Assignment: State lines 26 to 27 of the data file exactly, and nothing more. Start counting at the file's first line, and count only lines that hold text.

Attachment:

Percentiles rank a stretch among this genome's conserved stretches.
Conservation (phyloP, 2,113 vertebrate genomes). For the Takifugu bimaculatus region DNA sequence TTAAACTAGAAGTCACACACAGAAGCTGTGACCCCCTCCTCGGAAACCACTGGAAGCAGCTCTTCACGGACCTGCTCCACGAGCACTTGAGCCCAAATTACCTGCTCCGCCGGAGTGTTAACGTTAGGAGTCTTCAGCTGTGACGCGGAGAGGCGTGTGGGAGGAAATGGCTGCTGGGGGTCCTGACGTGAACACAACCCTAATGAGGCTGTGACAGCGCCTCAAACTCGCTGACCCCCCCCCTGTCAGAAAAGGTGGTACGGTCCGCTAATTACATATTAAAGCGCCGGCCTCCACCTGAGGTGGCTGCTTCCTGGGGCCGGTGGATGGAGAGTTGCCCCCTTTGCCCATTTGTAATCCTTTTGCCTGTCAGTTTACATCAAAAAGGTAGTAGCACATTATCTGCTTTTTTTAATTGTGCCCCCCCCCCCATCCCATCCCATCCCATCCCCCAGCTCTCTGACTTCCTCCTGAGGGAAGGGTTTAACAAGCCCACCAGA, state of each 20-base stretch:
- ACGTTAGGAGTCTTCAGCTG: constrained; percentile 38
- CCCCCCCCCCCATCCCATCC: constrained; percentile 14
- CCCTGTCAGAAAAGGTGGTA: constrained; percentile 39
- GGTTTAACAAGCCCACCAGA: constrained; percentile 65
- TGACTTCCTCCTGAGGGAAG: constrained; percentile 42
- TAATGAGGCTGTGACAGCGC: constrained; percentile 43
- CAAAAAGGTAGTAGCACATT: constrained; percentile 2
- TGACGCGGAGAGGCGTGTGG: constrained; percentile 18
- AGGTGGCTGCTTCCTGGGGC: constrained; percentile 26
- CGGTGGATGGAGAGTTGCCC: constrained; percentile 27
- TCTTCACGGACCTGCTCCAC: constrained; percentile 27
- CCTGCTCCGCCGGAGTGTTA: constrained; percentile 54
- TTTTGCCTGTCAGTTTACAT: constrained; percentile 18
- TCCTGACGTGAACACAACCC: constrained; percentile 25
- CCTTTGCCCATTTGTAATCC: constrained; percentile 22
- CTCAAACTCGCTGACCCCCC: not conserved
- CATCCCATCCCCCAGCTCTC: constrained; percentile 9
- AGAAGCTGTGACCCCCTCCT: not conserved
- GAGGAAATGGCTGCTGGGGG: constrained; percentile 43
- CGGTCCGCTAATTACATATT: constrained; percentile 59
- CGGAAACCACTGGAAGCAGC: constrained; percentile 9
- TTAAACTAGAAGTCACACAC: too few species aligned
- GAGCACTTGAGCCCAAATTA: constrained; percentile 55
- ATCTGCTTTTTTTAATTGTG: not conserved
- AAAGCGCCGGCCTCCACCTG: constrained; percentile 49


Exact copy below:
- ATCTGCTTTTTTTAATTGTG: not conserved
- AAAGCGCCGGCCTCCACCTG: constrained; percentile 49